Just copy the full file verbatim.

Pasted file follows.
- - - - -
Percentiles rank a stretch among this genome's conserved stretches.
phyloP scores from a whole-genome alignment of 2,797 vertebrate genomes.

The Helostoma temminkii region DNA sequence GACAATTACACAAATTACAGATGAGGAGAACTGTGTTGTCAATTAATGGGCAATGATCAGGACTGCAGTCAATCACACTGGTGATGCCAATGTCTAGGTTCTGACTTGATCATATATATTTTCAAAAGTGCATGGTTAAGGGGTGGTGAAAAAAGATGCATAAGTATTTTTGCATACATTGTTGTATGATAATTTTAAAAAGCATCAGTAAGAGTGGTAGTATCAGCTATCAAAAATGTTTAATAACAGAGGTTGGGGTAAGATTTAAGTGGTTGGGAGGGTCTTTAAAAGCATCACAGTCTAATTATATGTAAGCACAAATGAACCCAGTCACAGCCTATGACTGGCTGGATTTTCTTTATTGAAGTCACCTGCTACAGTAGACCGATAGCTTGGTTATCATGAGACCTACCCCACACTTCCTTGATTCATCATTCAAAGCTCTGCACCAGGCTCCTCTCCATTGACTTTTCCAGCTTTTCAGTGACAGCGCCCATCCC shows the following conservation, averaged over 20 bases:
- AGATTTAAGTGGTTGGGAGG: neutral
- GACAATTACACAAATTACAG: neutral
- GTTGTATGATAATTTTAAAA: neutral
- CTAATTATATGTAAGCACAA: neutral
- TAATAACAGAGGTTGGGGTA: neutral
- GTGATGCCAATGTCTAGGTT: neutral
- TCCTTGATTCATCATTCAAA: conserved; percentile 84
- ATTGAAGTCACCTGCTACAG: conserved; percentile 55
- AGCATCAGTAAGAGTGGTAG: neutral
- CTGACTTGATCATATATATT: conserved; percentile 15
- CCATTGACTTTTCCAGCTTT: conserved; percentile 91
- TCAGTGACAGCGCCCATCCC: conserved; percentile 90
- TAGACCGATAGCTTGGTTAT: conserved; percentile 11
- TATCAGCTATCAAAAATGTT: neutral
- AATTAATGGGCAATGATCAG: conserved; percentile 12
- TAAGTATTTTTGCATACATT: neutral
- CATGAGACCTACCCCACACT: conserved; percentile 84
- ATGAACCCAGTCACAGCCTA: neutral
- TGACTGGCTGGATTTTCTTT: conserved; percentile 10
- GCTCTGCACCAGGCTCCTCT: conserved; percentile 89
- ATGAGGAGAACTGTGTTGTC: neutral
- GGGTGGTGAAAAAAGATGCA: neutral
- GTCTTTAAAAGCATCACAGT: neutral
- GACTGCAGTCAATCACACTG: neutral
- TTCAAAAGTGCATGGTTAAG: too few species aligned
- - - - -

Percentiles rank a stretch among this genome's conserved stretches.
phyloP scores from a whole-genome alignment of 2,797 vertebrate genomes.

The Helostoma temminkii region DNA sequence GACAATTACACAAATTACAGATGAGGAGAACTGTGTTGTCAATTAATGGGCAATGATCAGGACTGCAGTCAATCACACTGGTGATGCCAATGTCTAGGTTCTGACTTGATCATATATATTTTCAAAAGTGCATGGTTAAGGGGTGGTGAAAAAAGATGCATAAGTATTTTTGCATACATTGTTGTATGATAATTTTAAAAAGCATCAGTAAGAGTGGTAGTATCAGCTATCAAAAATGTTTAATAACAGAGGTTGGGGTAAGATTTAAGTGGTTGGGAGGGTCTTTAAAAGCATCACAGTCTAATTATATGTAAGCACAAATGAACCCAGTCACAGCCTATGACTGGCTGGATTTTCTTTATTGAAGTCACCTGCTACAGTAGACCGATAGCTTGGTTATCATGAGACCTACCCCACACTTCCTTGATTCATCATTCAAAGCTCTGCACCAGGCTCCTCTCCATTGACTTTTCCAGCTTTTCAGTGACAGCGCCCATCCC shows the following conservation, averaged over 20 bases:
- AGATTTAAGTGGTTGGGAGG: neutral
- GACAATTACACAAATTACAG: neutral
- GTTGTATGATAATTTTAAAA: neutral
- CTAATTATATGTAAGCACAA: neutral
- TAATAACAGAGGTTGGGGTA: neutral
- GTGATGCCAATGTCTAGGTT: neutral
- TCCTTGATTCATCATTCAAA: conserved; percentile 84
- ATTGAAGTCACCTGCTACAG: conserved; percentile 55
- AGCATCAGTAAGAGTGGTAG: neutral
- CTGACTTGATCATATATATT: conserved; percentile 15
- CCATTGACTTTTCCAGCTTT: conserved; percentile 91
- TCAGTGACAGCGCCCATCCC: conserved; percentile 90
- TAGACCGATAGCTTGGTTAT: conserved; percentile 11
- TATCAGCTATCAAAAATGTT: neutral
- AATTAATGGGCAATGATCAG: conserved; percentile 12
- TAAGTATTTTTGCATACATT: neutral
- CATGAGACCTACCCCACACT: conserved; percentile 84
- ATGAACCCAGTCACAGCCTA: neutral
- TGACTGGCTGGATTTTCTTT: conserved; percentile 10
- GCTCTGCACCAGGCTCCTCT: conserved; percentile 89
- ATGAGGAGAACTGTGTTGTC: neutral
- GGGTGGTGAAAAAAGATGCA: neutral
- GTCTTTAAAAGCATCACAGT: neutral
- GACTGCAGTCAATCACACTG: neutral
- TTCAAAAGTGCATGGTTAAG: too few species aligned